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Is It Safe to Eat Shrimp Tails?

Fried shrimp sits on a plate with a piece of lettuce.
Amarita/Shutterstock.com

When you’re out to dinner or cooking shrimp at home, there’s a good chance you remove the tails. After all, the hard casing is difficult to chew and doesn’t seem to impart any flavor, right? Well, you might want to start rethinking things.

Not only is it safe to eat shrimp tails, but if prepared correctly, they can be a delicious part of a meal.

According to Epicurious, shrimp shells, when fried and seasoned are a delicious part of a meal and commonly eaten in other countries like China and Japan. Some just aren’t accustomed to seeing the practice. You’ll simply remove the vein that runs along the back of the shrimp, get rid of the antennae on the head (or remove the whole head), coat it with salt and cornstarch, and then fry it up.

The key, though, is that tails should be fried. Eating the tail off a boiled shrimp or one served in pasta doesn’t seem to be as recommended.

Lodge 10-1/4-Inch Pre-Seasoned Skillet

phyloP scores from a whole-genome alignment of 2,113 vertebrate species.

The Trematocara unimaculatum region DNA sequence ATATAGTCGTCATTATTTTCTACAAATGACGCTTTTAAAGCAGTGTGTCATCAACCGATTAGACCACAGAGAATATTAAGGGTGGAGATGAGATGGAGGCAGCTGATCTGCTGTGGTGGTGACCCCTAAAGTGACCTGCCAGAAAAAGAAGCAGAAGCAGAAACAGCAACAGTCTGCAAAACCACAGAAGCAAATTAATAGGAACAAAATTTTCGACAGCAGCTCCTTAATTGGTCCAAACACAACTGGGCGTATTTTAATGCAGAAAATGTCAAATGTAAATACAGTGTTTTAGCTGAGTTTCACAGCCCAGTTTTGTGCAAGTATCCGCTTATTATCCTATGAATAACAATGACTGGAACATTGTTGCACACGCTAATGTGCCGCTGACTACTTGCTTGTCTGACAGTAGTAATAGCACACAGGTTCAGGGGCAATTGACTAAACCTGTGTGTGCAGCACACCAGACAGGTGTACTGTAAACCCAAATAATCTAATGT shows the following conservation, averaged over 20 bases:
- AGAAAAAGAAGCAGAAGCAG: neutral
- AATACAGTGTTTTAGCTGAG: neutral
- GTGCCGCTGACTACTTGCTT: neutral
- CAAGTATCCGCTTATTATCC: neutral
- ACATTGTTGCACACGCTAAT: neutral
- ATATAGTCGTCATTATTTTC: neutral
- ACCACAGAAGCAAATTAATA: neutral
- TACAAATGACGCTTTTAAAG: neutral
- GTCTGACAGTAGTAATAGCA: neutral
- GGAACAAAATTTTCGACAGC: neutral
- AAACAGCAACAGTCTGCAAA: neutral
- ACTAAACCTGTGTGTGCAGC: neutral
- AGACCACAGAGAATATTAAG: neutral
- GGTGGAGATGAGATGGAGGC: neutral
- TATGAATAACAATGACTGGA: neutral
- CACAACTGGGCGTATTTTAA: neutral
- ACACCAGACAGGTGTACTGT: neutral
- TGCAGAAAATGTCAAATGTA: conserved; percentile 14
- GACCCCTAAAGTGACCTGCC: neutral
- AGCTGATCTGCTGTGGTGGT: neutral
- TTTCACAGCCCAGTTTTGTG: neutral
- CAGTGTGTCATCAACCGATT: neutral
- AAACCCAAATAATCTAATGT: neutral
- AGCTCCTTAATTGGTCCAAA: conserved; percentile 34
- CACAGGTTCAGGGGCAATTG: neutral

Fry up some shrimp---tails included.

If you’re not keen on the idea of eating shrimp tails or shells, there are other ways to utilize them. When shrimp are cooked with the shell and tail on, flavor gets trapped within the shrimp, and the shell can absorb that flavor. Toss them into your next broth and add some umami flavor.

The next time you’ve got a plate of fried shrimp in front of you and are feeling like a little foodie adventure, go ahead and chow down on that tail.

Shea Simmons Shea Simmons
Shea Simmons is an Atlanta-based writer who has written about everything from whether Crisco is a good moisturizer to how to KonMari your space. Her work has appeared in Bustle, My First Apartment, and Make It Grateful. Read Full Bio »
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